Bertie Wooster (Hugh Laurie), his Uncle George Wooster, Lord Yaxley, (Nicholas Selby) and the uncle's long-lost barmaid love Maud Wilberforce (Paula Jacobs)
September 13, 1925|
London, United Kingdom
|Died||September 14, 2010
London, United Kingdom
|Occupation||Stage and television actor|
Nicholas Selby (13 September 1925 – 14 September 2010) was a British television and theatre actor. He appeared in more than one hundred television dramas on the BBC and ITV during the course of his career, including Our Friends in the North, Poldark and House of Cards. Selby was also a long-standing member of the Royal Shakespeare Company.
Selby was born in London on 13 September 1925. He served in the British army during World War II, making his stage debut in Dangerous Corner at Preston, Lancashire, for the forces' entertainment organisation ENSA. In 1948 he enrolled at the Central School of Speech and Drama, receiving commendation for his student performance in Mary Hayley Bell's Men in Shadow. There then followed seasons in repertory at Liverpool, Birmingham, Coventry, York, Hornchurch and Cambridge. His first professional West End appearance was in 1959, in William Douglas-Home's Aunt Edwina. In 1963 Selby made his first appearances for the Royal Shakespeare Company, as Casca in Julius Caesar, the Bishop of Winchester in The Wars of The Roses and Antonio in The Tempest. His association with the company lasted for ten years, until he followed Peter Hall to the new National Theatre in London in 1976. In his first season there he appeared as Menander in Tamburlaine and the Captain in Tales from the Vienna Woods. He was van Swieten in the inaugural production Amadeus and the parliamentary Speaker in The Madness of George III. His last stage role was as Dilly Knox in Breaking the Code in 1987.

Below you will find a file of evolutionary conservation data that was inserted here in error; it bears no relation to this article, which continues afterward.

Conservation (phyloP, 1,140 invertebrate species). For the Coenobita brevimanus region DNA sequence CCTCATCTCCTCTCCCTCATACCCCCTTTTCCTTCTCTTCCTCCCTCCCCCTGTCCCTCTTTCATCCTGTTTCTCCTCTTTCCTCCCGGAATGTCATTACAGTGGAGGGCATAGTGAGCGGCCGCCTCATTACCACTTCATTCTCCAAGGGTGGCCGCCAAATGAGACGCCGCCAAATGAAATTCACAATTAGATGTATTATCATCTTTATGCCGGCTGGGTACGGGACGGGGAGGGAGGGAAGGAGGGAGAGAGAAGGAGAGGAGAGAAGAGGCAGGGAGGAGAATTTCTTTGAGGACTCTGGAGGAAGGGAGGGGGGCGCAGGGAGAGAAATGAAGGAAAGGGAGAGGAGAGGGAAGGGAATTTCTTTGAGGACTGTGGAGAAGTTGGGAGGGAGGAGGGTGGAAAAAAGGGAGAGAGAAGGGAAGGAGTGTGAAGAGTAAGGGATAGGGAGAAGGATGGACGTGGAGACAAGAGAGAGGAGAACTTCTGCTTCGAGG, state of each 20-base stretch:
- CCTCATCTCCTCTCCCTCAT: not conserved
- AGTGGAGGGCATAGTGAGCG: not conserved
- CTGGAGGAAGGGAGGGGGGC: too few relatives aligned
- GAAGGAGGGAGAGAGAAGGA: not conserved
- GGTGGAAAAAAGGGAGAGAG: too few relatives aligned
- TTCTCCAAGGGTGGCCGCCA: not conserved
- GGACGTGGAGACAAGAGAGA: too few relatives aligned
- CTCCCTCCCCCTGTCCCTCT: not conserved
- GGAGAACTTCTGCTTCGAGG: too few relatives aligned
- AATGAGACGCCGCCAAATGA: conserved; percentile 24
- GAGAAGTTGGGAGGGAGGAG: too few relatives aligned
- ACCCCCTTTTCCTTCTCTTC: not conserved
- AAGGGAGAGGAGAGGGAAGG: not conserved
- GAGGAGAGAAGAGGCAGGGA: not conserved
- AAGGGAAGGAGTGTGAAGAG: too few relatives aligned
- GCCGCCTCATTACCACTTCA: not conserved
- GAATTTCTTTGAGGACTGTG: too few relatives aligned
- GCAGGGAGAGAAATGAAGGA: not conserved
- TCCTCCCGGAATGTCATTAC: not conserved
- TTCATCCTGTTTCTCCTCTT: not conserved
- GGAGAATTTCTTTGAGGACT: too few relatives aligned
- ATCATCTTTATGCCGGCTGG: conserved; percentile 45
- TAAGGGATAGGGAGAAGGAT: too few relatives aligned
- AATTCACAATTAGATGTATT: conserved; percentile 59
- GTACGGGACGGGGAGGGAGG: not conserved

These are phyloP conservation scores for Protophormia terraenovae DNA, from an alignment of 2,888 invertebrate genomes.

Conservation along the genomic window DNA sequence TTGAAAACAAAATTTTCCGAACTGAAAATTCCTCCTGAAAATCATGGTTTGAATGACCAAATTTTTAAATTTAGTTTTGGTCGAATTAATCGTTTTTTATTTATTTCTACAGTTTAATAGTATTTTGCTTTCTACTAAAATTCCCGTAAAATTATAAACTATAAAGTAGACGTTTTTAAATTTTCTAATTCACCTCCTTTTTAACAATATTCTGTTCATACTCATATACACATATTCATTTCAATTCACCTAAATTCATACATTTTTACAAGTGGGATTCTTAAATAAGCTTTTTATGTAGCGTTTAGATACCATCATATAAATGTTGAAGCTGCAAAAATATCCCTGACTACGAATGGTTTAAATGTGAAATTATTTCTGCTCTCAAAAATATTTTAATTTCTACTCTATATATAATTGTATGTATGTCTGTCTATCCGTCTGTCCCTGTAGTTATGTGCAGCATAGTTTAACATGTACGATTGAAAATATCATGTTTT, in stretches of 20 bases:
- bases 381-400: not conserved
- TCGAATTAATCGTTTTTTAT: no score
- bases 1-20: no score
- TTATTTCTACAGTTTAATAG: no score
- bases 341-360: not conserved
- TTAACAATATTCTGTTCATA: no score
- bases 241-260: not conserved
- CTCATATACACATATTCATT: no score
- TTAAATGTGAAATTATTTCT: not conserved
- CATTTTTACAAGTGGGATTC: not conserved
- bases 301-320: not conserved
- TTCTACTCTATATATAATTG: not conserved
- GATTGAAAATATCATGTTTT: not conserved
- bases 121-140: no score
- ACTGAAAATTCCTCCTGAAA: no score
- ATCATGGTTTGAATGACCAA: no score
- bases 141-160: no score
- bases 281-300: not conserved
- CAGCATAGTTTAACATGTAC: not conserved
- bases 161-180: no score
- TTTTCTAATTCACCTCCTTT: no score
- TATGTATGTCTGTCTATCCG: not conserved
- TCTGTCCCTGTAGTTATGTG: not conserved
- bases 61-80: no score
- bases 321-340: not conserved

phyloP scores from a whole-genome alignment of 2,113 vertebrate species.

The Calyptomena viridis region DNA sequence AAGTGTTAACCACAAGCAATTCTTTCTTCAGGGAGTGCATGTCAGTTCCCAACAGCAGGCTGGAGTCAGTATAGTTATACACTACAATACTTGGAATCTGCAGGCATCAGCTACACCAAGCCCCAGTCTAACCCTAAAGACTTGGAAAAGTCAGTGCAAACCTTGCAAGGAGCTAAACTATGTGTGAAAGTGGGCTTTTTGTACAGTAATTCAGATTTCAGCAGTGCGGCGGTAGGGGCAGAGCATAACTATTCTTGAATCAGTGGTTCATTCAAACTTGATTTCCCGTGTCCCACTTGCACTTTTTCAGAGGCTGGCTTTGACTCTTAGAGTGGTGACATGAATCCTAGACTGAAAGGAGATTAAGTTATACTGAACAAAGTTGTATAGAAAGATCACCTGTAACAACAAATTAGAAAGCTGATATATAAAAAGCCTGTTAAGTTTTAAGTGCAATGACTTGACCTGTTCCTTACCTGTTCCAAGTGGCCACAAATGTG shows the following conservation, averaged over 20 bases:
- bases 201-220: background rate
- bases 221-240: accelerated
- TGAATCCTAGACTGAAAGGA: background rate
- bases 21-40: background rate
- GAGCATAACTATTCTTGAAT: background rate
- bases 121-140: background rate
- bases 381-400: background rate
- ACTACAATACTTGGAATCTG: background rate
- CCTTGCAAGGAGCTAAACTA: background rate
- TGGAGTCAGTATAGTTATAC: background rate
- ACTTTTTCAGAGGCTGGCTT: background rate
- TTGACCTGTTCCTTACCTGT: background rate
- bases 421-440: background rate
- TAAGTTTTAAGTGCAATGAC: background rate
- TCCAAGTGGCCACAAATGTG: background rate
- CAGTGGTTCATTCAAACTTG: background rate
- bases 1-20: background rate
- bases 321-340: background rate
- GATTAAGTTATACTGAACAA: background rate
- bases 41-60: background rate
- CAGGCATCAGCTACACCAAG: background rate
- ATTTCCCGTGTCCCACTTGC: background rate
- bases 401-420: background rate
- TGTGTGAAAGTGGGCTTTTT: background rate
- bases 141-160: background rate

- Coveney, Michael (4 May 2011). "Nicholas Selby Obituary". The Guardian. p. 39.
- "Students' Matinée". The Times. 7 June 1950. p. 9.
- "First three plays for Stratford". The Times. 22 March 1963. p. 16.
- "Selby, Nicholas". Archive catalogue. Shakespeare Birthplace Trust.
- "Paul Scofield joins National Theatre". The Times. 1 December 1976. p. 12.
- Herbert, Ian (1981). Who's Who in the Theatre. 1 (17 ed.). Detroit: Gale Infotec. p. 609. OCLC 7596050.
- "Although he died in September 2010, the news of his death emerged only last month." Coveney (2011:39)
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